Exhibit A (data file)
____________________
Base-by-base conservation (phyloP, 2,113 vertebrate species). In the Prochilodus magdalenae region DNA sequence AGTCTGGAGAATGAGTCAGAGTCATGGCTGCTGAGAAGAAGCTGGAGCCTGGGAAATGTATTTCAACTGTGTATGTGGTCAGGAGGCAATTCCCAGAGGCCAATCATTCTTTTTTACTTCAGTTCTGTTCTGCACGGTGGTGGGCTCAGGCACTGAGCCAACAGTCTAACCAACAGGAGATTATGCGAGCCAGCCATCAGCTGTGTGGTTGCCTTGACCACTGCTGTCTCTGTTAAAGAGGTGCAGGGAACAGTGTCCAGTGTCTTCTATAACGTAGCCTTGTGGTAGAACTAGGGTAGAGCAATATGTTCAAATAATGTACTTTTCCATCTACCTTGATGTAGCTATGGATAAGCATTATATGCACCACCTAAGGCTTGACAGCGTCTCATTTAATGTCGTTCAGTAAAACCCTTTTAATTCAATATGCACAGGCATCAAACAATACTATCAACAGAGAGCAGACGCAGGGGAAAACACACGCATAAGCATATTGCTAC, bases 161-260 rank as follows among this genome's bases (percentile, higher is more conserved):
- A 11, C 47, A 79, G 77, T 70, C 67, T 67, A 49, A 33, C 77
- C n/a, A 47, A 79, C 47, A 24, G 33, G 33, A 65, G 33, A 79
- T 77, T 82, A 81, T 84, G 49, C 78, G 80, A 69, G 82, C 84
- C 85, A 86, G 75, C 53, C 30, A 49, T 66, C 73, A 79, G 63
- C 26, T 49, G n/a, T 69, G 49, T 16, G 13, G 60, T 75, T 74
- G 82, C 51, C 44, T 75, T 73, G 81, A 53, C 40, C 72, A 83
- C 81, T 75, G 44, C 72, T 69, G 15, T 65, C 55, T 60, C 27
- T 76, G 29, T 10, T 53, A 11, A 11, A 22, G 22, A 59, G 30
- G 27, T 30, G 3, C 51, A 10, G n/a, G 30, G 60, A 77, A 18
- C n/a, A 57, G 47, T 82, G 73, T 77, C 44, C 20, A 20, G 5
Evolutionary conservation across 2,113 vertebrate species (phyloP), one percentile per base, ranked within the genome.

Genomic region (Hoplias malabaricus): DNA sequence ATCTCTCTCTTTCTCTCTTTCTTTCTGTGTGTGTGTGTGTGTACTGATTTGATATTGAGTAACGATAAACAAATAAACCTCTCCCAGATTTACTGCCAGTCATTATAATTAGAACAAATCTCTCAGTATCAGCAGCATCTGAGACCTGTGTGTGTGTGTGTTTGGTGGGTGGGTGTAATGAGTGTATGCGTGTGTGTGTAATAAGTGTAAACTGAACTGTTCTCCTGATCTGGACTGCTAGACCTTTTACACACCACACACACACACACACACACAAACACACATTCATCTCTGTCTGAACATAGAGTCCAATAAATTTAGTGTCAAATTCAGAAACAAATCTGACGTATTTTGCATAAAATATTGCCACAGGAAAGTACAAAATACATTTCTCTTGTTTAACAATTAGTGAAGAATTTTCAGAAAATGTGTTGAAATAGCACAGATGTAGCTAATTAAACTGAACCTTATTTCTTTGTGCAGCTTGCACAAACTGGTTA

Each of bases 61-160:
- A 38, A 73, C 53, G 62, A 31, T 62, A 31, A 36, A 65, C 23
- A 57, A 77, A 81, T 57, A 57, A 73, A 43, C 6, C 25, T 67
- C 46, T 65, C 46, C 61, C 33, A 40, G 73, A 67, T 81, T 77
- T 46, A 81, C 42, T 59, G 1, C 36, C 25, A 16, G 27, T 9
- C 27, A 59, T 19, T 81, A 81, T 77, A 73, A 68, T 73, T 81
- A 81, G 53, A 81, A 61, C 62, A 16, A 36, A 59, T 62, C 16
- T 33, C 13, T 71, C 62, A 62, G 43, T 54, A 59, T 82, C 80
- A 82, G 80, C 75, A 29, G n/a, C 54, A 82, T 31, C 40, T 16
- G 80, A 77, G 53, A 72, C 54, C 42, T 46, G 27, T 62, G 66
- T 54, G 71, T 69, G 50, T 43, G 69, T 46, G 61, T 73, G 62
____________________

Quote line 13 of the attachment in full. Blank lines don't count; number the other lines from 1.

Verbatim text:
Genomic region (Hoplias malabaricus): DNA sequence ATCTCTCTCTTTCTCTCTTTCTTTCTGTGTGTGTGTGTGTGTACTGATTTGATATTGAGTAACGATAAACAAATAAACCTCTCCCAGATTTACTGCCAGTCATTATAATTAGAACAAATCTCTCAGTATCAGCAGCATCTGAGACCTGTGTGTGTGTGTGTTTGGTGGGTGGGTGTAATGAGTGTATGCGTGTGTGTGTAATAAGTGTAAACTGAACTGTTCTCCTGATCTGGACTGCTAGACCTTTTACACACCACACACACACACACACACACAAACACACATTCATCTCTGTCTGAACATAGAGTCCAATAAATTTAGTGTCAAATTCAGAAACAAATCTGACGTATTTTGCATAAAATATTGCCACAGGAAAGTACAAAATACATTTCTCTTGTTTAACAATTAGTGAAGAATTTTCAGAAAATGTGTTGAAATAGCACAGATGTAGCTAATTAAACTGAACCTTATTTCTTTGTGCAGCTTGCACAAACTGGTTA